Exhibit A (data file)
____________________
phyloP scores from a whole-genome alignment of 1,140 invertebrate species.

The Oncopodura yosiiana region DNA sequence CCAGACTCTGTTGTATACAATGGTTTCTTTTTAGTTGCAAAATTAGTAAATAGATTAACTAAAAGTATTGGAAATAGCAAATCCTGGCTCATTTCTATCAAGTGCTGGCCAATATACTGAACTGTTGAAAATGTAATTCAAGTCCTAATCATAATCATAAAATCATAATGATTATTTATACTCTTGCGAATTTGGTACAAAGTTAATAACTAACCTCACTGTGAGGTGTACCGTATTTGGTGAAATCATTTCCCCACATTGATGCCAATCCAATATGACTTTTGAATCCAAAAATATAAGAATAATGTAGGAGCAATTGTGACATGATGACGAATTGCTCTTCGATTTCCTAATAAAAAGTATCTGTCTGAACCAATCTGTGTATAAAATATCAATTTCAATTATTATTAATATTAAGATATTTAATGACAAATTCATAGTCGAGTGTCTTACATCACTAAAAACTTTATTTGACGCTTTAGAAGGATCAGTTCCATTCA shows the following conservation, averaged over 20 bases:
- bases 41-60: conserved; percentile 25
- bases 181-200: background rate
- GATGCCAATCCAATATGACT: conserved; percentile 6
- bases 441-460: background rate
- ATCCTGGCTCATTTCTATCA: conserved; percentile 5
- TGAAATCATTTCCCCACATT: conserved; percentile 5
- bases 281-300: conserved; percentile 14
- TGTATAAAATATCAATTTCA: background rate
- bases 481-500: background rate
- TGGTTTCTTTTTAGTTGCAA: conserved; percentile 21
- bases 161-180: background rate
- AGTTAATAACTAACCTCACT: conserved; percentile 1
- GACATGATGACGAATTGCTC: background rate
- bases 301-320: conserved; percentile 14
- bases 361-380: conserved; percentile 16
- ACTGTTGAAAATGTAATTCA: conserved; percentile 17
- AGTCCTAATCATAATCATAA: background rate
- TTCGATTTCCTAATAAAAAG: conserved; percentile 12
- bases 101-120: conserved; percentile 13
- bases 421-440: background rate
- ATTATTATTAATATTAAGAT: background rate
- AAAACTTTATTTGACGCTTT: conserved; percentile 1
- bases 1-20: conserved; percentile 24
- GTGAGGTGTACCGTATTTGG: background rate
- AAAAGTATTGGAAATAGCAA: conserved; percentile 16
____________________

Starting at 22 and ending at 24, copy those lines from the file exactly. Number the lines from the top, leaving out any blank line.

- bases 421-440: background rate
- ATTATTATTAATATTAAGAT: background rate
- AAAACTTTATTTGACGCTTT: conserved; percentile 1